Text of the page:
BackHeritage » Tàu Cánh Ngầm: The Curious Case of Saigon’s Lost Soviet Hydrofoils

Tàu Cánh Ngầm: The Curious Case of Saigon’s Lost Soviet Hydrofoils

Not long ago, hulking “creatures” glided atop the waters between Saigon and Vũng Tàu. Like the dinosaurs that came before them, they slowly disappeared, until all that was left were their skeletons.

As the sun began to set on the Soviet Union in 1990, a run of hydrofoils, dubbed “Design 352,” began to emerge from Feodosiya, USSR’s Morye shipbuilding plant. Designed to roam within rivers and reservoirs, these vessels found themselves with what some might consider a more palatable moniker — “Voskhod” — better known in Vietnam as tàu cánh ngầm.

In their infancy, Voskhods proved themselves up to the task of coastal migratory routes and in 1995, at least 21 of the finned vessels were transferred to Vietnam where they were put into daily use across numerous localities, including Cát Bà and Hải Phòng, but could be found in their greatest numbers in southern Vietnam.

At their peak, they annually ferried some 500,000 passengers between Saigon and the oil-stained beaches of Vũng Tàu at the confluence of the Saigon River and the East Sea, with tickets priced at around VND200,000.

However, as more roads were built and the once-spry Voskhods aged, their numbers began to dwindle and, by 2014, signs of decline were obvious and they became accident-prone.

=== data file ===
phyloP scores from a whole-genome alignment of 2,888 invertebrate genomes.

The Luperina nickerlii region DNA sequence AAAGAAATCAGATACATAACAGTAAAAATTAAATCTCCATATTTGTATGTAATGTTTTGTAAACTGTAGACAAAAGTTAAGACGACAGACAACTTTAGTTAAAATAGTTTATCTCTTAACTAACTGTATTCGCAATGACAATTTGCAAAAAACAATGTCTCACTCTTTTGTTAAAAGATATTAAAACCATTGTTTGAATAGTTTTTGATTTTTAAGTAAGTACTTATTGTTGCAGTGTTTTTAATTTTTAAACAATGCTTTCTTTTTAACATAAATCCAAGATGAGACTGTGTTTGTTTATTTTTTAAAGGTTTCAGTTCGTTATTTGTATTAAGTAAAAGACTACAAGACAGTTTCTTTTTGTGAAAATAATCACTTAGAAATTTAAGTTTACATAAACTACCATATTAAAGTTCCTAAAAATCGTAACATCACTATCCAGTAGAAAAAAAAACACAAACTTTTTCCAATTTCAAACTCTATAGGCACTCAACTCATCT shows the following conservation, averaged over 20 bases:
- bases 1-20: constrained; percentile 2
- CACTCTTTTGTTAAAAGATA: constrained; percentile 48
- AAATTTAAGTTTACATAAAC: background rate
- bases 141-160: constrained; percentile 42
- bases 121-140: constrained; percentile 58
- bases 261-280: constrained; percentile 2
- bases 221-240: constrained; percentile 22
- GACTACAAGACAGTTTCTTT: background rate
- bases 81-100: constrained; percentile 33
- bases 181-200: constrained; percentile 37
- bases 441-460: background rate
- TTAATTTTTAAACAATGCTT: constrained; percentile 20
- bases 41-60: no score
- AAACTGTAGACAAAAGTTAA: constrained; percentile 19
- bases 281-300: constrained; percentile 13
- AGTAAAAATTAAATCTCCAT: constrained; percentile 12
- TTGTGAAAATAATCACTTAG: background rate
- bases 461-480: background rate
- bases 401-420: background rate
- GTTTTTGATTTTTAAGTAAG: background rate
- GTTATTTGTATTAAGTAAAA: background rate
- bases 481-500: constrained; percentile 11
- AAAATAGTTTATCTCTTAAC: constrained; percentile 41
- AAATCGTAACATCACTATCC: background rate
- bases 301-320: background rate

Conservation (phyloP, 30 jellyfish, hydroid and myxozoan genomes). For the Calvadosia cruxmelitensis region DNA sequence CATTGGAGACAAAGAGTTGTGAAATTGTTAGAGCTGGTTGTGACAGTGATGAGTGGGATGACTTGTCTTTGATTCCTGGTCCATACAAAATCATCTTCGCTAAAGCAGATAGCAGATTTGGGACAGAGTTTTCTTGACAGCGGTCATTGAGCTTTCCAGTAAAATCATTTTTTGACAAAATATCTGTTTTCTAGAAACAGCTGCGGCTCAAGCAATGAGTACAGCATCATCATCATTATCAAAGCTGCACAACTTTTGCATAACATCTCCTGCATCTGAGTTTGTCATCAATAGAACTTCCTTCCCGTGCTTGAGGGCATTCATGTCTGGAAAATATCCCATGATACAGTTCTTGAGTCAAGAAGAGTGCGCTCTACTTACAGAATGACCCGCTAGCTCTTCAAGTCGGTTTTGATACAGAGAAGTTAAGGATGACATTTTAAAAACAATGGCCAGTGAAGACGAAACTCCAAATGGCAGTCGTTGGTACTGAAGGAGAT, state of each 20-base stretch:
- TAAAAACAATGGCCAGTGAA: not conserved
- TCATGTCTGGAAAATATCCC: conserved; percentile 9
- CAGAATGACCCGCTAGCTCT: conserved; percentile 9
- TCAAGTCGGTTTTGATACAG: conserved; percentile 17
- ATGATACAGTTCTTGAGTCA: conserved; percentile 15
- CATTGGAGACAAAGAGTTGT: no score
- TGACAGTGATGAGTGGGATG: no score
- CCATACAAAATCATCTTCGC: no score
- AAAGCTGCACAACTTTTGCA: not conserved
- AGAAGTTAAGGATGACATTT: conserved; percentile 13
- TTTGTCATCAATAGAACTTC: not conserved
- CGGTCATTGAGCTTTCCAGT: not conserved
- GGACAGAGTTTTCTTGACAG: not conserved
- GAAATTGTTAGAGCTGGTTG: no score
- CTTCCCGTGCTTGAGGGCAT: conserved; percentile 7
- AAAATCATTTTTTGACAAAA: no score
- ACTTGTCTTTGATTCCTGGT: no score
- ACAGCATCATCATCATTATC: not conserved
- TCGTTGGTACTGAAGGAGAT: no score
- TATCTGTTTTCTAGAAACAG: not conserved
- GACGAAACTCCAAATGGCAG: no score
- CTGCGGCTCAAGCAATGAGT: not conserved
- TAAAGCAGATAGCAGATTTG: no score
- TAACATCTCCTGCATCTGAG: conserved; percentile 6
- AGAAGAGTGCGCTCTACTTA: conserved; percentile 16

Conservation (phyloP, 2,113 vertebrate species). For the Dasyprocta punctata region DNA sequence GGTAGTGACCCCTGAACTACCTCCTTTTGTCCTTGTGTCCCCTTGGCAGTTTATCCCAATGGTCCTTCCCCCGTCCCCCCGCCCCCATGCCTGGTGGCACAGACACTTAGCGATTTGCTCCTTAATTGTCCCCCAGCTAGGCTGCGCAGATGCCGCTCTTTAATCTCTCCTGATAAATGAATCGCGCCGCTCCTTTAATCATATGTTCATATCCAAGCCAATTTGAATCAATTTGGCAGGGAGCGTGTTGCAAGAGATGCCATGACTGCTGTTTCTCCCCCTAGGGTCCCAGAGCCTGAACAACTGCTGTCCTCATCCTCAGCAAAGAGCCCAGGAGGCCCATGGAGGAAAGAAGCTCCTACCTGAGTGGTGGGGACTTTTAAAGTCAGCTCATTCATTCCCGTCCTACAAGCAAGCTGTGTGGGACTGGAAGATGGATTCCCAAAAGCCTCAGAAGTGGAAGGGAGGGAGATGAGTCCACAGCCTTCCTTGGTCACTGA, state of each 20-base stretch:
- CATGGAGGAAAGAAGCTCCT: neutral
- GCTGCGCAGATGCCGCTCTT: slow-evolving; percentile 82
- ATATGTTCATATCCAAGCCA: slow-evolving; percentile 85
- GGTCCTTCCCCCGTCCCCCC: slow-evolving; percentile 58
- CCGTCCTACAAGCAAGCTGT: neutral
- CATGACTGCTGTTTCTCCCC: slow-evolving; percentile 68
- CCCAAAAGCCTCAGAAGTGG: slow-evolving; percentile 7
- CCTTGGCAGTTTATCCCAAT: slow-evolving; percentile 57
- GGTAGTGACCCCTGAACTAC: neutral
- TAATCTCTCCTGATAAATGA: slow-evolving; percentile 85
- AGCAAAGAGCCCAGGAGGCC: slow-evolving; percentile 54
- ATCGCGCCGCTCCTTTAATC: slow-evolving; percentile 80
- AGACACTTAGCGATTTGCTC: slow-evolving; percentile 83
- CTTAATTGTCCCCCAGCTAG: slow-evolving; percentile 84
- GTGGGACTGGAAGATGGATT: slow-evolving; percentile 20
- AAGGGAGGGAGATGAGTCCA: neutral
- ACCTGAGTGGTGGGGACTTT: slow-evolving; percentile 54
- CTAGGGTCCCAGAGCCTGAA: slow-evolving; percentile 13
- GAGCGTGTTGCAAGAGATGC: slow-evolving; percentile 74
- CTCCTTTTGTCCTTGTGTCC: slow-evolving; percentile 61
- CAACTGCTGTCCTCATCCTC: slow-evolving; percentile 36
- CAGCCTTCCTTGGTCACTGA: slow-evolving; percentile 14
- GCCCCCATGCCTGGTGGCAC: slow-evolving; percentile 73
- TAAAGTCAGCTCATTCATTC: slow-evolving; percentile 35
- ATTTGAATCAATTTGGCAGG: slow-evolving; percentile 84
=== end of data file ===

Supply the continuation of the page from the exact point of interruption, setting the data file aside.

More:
After a number of service suspensions, including a major fire in January 2014, the Voskhods were removed from service and their lifecycle officially came to an end in December 2016, when their operating permits weren’t renewed by authorities.

But as is often the case, a new type of vessel appeared on Saigon’s waterways not long after to appease traveler’s seafaring appetites. The Saigon-Vũng Tàu route is currently served by a new fleet of catamarans, amongst others, that have been operating since 2017.

Remnants of the Voskhods endured on dry docks around Saigon; the dilapidated carcass of one was still visible along the right side of the Saigon Bridge, when traveling from Bình Thạnh to District 2. It was removed in late 2018, putting an end to the Voskhod's existence in Saigon.

Image by Brian Letwin.

Though the current services are a safer option than their Soviet genus, what we’ve gained in security and stability, we’ve lost in mystique and thrill.

Watch this video from Rusty Compass, filmed about seven years ago, to witness a nostalgic first-hand experience of traveling on these historical relics shortly before they were pulled from service:

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